A member of the intelligence community who filed a whistleblower complaint over a July 25 phone call between President Donald Trump and Ukrainian President Volodymyr Zelensky spoke with a House Intelligence Committee aide first, according to a spokesman for Democratic Rep. Adam Schiff, the committee’s chairman.
In a story Wednesday, The New York Times reported on the timeline of the whistleblower’s actions.
The Times has previously identified the whistleblower as a male Central Intelligence Agency officer who used to work at the White House.
In the days following the phone call in question, the whistleblower asked a colleague to speak about his concerns with Courtney Simmons Elwood, the CIA’s general counsel, according to The Times.
Elwood, in turn, reportedly contacted a White House lawyer.
Citing “a person familiar with the matter,” The Times reported that “as C.I.A. and White House lawyers began following up on the complaint, the C.I.A. officer became nervous.”
“He learned that John Eisenberg, a deputy White House counsel and the legal adviser to the national security adviser, was among those scrutinizing his initial allegation,” the report said.
At that point, the whistleblower reportedly decided to go a different route.
According to The Times, he approached an aide to Schiff with a vague outline of his accusations.
“The House staff member, following the committee’s procedures, suggested the officer find a lawyer to advise him and file a whistle-blower complaint,” The Times reported.
“The aide shared some of what the officer conveyed to Mr. Schiff. The aide did not share the whistle-blower’s identity with Mr. Schiff, an official said.”
Schiff spokesman Patrick Boland acknowledges that the whistleblower contacted the congressional aide.
“Like other whistle-blowers have done before and since under Republican and Democratic-controlled committees, the whistle-blower contacted the committee for guidance on how to report possible wrongdoing within the jurisdiction of the intelligence community,” Boland told The Times.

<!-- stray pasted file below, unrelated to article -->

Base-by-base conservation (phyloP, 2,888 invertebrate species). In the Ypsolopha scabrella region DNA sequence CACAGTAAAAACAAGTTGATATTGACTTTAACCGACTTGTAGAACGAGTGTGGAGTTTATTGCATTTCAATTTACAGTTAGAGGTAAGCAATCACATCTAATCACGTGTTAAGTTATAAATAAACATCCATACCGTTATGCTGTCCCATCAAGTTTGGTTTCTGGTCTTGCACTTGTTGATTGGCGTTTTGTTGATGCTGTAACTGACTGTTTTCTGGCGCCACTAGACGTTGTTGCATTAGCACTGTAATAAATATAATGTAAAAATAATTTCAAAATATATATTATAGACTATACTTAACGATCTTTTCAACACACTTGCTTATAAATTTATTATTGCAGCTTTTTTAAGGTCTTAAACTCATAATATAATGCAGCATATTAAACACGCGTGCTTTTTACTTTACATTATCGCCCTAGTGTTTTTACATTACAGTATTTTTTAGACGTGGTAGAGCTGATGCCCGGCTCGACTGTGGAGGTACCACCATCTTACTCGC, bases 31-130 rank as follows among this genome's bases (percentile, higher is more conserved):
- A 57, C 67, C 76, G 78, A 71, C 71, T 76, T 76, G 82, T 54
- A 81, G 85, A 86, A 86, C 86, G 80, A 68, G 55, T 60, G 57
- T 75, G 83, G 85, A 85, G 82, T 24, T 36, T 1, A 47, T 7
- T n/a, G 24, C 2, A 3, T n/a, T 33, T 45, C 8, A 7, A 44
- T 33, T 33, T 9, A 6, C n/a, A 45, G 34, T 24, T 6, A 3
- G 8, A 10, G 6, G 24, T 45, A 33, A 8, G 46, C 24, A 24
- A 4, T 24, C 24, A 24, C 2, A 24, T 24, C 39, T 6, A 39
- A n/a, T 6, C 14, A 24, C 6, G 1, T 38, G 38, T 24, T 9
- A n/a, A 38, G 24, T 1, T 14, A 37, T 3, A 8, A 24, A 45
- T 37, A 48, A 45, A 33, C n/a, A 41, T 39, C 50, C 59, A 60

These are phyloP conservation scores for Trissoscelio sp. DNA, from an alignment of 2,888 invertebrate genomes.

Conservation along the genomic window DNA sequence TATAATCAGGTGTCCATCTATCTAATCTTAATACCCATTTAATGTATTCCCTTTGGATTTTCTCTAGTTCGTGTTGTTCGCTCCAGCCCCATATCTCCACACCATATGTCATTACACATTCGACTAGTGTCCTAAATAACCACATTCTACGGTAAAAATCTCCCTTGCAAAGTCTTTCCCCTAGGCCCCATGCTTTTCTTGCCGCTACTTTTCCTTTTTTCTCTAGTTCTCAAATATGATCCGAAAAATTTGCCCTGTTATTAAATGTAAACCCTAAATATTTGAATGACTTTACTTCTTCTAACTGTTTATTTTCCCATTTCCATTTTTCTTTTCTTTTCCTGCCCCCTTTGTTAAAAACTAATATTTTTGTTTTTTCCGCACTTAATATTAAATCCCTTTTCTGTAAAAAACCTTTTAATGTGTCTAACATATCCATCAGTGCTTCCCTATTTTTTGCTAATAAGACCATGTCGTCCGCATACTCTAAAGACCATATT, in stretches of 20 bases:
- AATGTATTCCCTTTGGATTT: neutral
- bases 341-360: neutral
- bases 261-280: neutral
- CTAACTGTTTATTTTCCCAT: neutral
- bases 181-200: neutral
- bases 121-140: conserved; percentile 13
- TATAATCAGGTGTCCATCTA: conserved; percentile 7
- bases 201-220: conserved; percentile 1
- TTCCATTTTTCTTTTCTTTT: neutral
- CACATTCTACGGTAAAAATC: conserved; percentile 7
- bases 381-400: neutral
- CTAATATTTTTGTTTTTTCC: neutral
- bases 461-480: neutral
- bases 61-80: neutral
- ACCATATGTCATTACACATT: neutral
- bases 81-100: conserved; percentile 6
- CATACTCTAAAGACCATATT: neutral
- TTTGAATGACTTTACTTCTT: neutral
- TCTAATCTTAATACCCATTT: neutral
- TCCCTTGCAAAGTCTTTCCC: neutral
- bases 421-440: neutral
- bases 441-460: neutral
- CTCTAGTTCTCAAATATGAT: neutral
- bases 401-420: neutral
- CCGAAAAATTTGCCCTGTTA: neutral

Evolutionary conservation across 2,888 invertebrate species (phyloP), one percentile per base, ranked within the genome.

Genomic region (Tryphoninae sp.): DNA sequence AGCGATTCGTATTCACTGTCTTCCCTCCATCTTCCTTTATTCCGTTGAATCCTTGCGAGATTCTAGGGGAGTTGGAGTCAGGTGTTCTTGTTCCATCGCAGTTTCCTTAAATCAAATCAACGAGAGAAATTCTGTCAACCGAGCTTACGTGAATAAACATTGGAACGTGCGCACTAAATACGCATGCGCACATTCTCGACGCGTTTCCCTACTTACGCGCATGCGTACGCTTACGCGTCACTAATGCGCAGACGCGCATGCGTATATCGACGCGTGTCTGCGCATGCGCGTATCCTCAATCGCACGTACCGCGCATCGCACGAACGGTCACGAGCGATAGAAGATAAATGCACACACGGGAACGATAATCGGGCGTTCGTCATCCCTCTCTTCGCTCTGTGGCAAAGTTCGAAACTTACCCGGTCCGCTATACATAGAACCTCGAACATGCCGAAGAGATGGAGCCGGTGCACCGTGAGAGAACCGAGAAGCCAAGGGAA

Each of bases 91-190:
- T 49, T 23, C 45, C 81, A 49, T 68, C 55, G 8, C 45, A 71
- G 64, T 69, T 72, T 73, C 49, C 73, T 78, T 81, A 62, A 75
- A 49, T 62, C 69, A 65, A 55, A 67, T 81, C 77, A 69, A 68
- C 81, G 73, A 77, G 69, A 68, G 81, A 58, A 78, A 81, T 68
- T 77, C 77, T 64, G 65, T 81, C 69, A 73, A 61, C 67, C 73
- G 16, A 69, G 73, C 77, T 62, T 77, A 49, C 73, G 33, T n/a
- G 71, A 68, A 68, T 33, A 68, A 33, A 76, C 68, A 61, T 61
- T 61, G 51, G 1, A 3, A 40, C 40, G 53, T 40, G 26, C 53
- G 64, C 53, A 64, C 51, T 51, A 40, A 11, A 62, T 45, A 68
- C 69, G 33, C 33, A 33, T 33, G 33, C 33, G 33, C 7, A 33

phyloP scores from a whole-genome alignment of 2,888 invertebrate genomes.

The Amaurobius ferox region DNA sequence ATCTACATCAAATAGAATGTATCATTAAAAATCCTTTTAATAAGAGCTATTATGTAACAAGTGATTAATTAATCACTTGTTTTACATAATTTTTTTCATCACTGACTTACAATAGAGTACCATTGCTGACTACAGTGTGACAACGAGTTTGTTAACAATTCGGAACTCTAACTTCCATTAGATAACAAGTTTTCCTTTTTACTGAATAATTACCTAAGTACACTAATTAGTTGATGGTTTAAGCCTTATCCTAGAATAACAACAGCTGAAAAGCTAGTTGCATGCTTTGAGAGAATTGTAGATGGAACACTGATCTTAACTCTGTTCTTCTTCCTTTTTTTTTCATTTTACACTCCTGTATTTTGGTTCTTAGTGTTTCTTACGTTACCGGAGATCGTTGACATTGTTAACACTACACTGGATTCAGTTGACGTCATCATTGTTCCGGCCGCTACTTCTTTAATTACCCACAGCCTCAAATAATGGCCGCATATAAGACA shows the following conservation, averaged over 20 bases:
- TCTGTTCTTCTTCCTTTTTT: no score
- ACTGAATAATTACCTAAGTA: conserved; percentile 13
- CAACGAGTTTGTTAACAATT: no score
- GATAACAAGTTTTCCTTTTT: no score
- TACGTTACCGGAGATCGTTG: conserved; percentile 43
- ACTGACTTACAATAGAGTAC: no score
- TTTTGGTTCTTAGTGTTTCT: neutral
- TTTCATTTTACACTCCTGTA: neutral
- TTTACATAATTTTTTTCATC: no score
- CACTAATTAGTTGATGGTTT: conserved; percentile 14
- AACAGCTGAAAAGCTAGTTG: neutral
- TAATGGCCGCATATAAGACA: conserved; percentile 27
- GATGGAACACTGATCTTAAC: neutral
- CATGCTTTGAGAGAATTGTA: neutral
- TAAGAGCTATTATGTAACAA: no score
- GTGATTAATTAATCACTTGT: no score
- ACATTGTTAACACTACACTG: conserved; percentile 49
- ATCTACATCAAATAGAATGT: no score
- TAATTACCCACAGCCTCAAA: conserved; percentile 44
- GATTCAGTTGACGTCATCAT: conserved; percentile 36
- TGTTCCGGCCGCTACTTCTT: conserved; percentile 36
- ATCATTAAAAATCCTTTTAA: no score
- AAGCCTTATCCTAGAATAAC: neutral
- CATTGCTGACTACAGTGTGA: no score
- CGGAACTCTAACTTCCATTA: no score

The whistleblower reportedly followed the aide’s advice and filed a complaint with the intelligence community’s inspector general, Michael Atkinson.
“Filing a complaint with Mr. Atkinson gave the whistle-blower added protections against reprisals and also allowed him to legally report on classified information,” The Times reported.
“While House Intelligence Committee members are allowed to receive classified whistle-blower complaints, they are not allowed to make such complaints public, according to a former official. A complaint forwarded to the committee by the inspector general gives it more latitude over what it can publicize,” the newspaper added.
“By the time the whistle-blower filed his complaint, Mr. Schiff and his staff knew at least vaguely what it contained.”
However, Boland insisted that Schiff had no prior knowledge of the complaint’s exact contents.
“At no point did the committee review or receive the complaint in advance,” he told The Times.
“I was not a direct witness to most of the events described,” the complaint reads. “However, I found my colleagues’ accounts of these events to be credible because, in almost all cases, multiple ofﬁcials recounted fact patterns that were consistent with one another. In addition, a variety of information consistent with these private accounts has been reported publicly.”
Trump himself responded during a media conference to the news that Schiff knew about something about the whistleblower’s accusations before he filed the complaint.
🚨 WOW 🚨
ADAM SCHIFF GOT HEADS UP FROM THE WHISTLEBLOWER BEFORE THEY FILED THE COMPLAINT
“It shows that Schiff is a Fraud” pic.twitter.com/PIYSk2Xcxo
— Benny (@bennyjohnson) October 2, 2019
“It shows that Schiff is a fraud,” Trump said. “I think [Schiff] probably helped write [the complaint].”
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